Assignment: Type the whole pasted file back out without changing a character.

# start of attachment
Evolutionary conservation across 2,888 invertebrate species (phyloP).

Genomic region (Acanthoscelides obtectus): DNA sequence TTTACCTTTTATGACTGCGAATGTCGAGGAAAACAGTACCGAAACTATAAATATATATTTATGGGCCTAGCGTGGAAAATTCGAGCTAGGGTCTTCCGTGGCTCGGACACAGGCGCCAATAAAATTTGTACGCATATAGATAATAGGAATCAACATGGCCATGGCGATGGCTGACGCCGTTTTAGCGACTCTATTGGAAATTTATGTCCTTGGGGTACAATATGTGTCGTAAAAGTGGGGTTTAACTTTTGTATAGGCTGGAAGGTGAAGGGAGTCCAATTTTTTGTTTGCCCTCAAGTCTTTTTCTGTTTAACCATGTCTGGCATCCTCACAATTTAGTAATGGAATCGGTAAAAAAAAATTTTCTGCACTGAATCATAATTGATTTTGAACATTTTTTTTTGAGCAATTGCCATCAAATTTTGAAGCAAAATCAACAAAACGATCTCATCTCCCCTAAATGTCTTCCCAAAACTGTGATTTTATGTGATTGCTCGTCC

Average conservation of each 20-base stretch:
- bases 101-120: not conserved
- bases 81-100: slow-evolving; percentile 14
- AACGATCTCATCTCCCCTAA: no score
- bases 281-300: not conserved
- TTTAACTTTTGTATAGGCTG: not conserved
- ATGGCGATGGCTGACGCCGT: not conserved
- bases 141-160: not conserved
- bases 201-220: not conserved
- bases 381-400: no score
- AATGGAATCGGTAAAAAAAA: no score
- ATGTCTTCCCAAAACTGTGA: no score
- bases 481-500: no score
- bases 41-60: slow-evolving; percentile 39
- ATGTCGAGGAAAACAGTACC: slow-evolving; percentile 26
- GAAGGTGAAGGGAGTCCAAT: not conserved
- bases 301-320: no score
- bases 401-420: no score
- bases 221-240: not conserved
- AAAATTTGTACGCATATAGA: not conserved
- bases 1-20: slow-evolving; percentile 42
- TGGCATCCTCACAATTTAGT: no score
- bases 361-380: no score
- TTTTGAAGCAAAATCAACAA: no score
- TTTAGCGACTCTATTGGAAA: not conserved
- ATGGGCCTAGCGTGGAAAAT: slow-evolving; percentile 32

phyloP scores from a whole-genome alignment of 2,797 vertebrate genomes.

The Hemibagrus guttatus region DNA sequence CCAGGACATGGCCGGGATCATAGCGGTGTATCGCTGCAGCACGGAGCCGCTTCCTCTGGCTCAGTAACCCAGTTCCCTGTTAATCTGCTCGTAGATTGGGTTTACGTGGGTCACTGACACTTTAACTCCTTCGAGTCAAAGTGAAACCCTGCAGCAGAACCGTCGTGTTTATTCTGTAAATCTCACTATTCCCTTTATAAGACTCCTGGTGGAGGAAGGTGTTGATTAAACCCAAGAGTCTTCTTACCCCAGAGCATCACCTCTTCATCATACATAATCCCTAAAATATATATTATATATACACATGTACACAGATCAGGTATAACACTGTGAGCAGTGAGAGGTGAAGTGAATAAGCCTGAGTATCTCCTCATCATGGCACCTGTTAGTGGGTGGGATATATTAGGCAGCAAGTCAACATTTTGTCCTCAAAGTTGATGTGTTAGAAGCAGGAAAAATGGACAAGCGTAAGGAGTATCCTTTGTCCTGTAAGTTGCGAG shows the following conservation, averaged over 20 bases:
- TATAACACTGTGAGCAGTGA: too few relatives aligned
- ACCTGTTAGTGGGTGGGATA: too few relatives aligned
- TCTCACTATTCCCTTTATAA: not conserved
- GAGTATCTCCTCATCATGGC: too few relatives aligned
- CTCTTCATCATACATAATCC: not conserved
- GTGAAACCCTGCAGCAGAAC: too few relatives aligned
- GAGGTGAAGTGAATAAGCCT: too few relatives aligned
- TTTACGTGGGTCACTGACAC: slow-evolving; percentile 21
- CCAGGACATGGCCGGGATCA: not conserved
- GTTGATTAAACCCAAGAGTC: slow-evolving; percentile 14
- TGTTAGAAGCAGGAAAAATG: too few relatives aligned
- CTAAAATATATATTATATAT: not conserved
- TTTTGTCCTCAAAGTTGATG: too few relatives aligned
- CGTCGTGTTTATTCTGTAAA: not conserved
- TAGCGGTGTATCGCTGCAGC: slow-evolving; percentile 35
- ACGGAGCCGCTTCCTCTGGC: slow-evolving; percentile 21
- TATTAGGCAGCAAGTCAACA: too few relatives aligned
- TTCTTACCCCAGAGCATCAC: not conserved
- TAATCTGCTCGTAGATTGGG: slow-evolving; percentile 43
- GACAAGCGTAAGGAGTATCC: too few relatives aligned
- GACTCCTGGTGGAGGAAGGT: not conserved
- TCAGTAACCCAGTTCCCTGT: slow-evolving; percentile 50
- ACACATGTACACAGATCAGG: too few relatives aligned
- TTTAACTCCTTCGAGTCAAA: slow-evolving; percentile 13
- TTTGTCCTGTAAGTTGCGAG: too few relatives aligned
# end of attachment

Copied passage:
Evolutionary conservation across 2,888 invertebrate species (phyloP).

Genomic region (Acanthoscelides obtectus): DNA sequence TTTACCTTTTATGACTGCGAATGTCGAGGAAAACAGTACCGAAACTATAAATATATATTTATGGGCCTAGCGTGGAAAATTCGAGCTAGGGTCTTCCGTGGCTCGGACACAGGCGCCAATAAAATTTGTACGCATATAGATAATAGGAATCAACATGGCCATGGCGATGGCTGACGCCGTTTTAGCGACTCTATTGGAAATTTATGTCCTTGGGGTACAATATGTGTCGTAAAAGTGGGGTTTAACTTTTGTATAGGCTGGAAGGTGAAGGGAGTCCAATTTTTTGTTTGCCCTCAAGTCTTTTTCTGTTTAACCATGTCTGGCATCCTCACAATTTAGTAATGGAATCGGTAAAAAAAAATTTTCTGCACTGAATCATAATTGATTTTGAACATTTTTTTTTGAGCAATTGCCATCAAATTTTGAAGCAAAATCAACAAAACGATCTCATCTCCCCTAAATGTCTTCCCAAAACTGTGATTTTATGTGATTGCTCGTCC

Average conservation of each 20-base stretch:
- bases 101-120: not conserved
- bases 81-100: slow-evolving; percentile 14
- AACGATCTCATCTCCCCTAA: no score
- bases 281-300: not conserved
- TTTAACTTTTGTATAGGCTG: not conserved
- ATGGCGATGGCTGACGCCGT: not conserved
- bases 141-160: not conserved
- bases 201-220: not conserved
- bases 381-400: no score
- AATGGAATCGGTAAAAAAAA: no score
- ATGTCTTCCCAAAACTGTGA: no score
- bases 481-500: no score
- bases 41-60: slow-evolving; percentile 39
- ATGTCGAGGAAAACAGTACC: slow-evolving; percentile 26
- GAAGGTGAAGGGAGTCCAAT: not conserved
- bases 301-320: no score
- bases 401-420: no score
- bases 221-240: not conserved
- AAAATTTGTACGCATATAGA: not conserved
- bases 1-20: slow-evolving; percentile 42
- TGGCATCCTCACAATTTAGT: no score
- bases 361-380: no score
- TTTTGAAGCAAAATCAACAA: no score
- TTTAGCGACTCTATTGGAAA: not conserved
- ATGGGCCTAGCGTGGAAAAT: slow-evolving; percentile 32

phyloP scores from a whole-genome alignment of 2,797 vertebrate genomes.

The Hemibagrus guttatus region DNA sequence CCAGGACATGGCCGGGATCATAGCGGTGTATCGCTGCAGCACGGAGCCGCTTCCTCTGGCTCAGTAACCCAGTTCCCTGTTAATCTGCTCGTAGATTGGGTTTACGTGGGTCACTGACACTTTAACTCCTTCGAGTCAAAGTGAAACCCTGCAGCAGAACCGTCGTGTTTATTCTGTAAATCTCACTATTCCCTTTATAAGACTCCTGGTGGAGGAAGGTGTTGATTAAACCCAAGAGTCTTCTTACCCCAGAGCATCACCTCTTCATCATACATAATCCCTAAAATATATATTATATATACACATGTACACAGATCAGGTATAACACTGTGAGCAGTGAGAGGTGAAGTGAATAAGCCTGAGTATCTCCTCATCATGGCACCTGTTAGTGGGTGGGATATATTAGGCAGCAAGTCAACATTTTGTCCTCAAAGTTGATGTGTTAGAAGCAGGAAAAATGGACAAGCGTAAGGAGTATCCTTTGTCCTGTAAGTTGCGAG shows the following conservation, averaged over 20 bases:
- TATAACACTGTGAGCAGTGA: too few relatives aligned
- ACCTGTTAGTGGGTGGGATA: too few relatives aligned
- TCTCACTATTCCCTTTATAA: not conserved
- GAGTATCTCCTCATCATGGC: too few relatives aligned
- CTCTTCATCATACATAATCC: not conserved
- GTGAAACCCTGCAGCAGAAC: too few relatives aligned
- GAGGTGAAGTGAATAAGCCT: too few relatives aligned
- TTTACGTGGGTCACTGACAC: slow-evolving; percentile 21
- CCAGGACATGGCCGGGATCA: not conserved
- GTTGATTAAACCCAAGAGTC: slow-evolving; percentile 14
- TGTTAGAAGCAGGAAAAATG: too few relatives aligned
- CTAAAATATATATTATATAT: not conserved
- TTTTGTCCTCAAAGTTGATG: too few relatives aligned
- CGTCGTGTTTATTCTGTAAA: not conserved
- TAGCGGTGTATCGCTGCAGC: slow-evolving; percentile 35
- ACGGAGCCGCTTCCTCTGGC: slow-evolving; percentile 21
- TATTAGGCAGCAAGTCAACA: too few relatives aligned
- TTCTTACCCCAGAGCATCAC: not conserved
- TAATCTGCTCGTAGATTGGG: slow-evolving; percentile 43
- GACAAGCGTAAGGAGTATCC: too few relatives aligned
- GACTCCTGGTGGAGGAAGGT: not conserved
- TCAGTAACCCAGTTCCCTGT: slow-evolving; percentile 50
- ACACATGTACACAGATCAGG: too few relatives aligned
- TTTAACTCCTTCGAGTCAAA: slow-evolving; percentile 13
- TTTGTCCTGTAAGTTGCGAG: too few relatives aligned